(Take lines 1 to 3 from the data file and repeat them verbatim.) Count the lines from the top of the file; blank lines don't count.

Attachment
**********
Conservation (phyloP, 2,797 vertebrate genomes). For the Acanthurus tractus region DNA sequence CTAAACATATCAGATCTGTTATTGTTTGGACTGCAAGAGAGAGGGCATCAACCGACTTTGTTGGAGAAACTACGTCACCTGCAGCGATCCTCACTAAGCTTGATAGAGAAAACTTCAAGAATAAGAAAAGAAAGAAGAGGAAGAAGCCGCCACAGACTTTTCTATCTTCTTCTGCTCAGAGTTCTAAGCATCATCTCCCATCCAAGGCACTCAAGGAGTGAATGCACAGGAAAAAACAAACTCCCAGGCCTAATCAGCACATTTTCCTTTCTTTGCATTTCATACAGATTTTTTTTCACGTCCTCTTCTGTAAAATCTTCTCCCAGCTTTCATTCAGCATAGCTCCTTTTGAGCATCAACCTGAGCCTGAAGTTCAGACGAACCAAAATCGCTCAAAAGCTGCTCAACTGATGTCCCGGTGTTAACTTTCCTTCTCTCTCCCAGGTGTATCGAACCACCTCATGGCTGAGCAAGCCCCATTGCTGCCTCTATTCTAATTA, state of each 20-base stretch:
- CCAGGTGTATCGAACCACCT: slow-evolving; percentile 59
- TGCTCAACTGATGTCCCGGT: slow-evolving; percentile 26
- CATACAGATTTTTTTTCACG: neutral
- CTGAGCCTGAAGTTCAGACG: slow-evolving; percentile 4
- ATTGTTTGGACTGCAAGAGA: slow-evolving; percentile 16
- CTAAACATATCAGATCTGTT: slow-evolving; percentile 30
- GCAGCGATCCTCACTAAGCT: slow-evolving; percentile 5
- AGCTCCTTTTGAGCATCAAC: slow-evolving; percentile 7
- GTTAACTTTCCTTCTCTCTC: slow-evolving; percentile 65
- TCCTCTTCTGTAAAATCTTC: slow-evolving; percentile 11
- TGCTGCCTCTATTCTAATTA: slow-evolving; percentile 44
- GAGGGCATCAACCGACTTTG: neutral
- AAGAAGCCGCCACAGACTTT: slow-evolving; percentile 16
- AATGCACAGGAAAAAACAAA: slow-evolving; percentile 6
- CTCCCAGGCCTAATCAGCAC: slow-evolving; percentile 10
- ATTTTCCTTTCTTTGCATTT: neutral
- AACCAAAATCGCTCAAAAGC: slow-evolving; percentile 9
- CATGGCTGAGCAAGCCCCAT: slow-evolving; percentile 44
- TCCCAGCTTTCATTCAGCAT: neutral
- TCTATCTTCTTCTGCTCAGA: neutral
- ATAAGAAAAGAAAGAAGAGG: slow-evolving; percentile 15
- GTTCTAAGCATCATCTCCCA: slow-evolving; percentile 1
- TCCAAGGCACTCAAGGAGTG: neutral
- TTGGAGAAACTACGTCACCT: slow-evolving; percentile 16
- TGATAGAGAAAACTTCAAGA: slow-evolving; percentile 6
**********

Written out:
Conservation (phyloP, 2,797 vertebrate genomes). For the Acanthurus tractus region DNA sequence CTAAACATATCAGATCTGTTATTGTTTGGACTGCAAGAGAGAGGGCATCAACCGACTTTGTTGGAGAAACTACGTCACCTGCAGCGATCCTCACTAAGCTTGATAGAGAAAACTTCAAGAATAAGAAAAGAAAGAAGAGGAAGAAGCCGCCACAGACTTTTCTATCTTCTTCTGCTCAGAGTTCTAAGCATCATCTCCCATCCAAGGCACTCAAGGAGTGAATGCACAGGAAAAAACAAACTCCCAGGCCTAATCAGCACATTTTCCTTTCTTTGCATTTCATACAGATTTTTTTTCACGTCCTCTTCTGTAAAATCTTCTCCCAGCTTTCATTCAGCATAGCTCCTTTTGAGCATCAACCTGAGCCTGAAGTTCAGACGAACCAAAATCGCTCAAAAGCTGCTCAACTGATGTCCCGGTGTTAACTTTCCTTCTCTCTCCCAGGTGTATCGAACCACCTCATGGCTGAGCAAGCCCCATTGCTGCCTCTATTCTAATTA, state of each 20-base stretch:
- CCAGGTGTATCGAACCACCT: slow-evolving; percentile 59
- TGCTCAACTGATGTCCCGGT: slow-evolving; percentile 26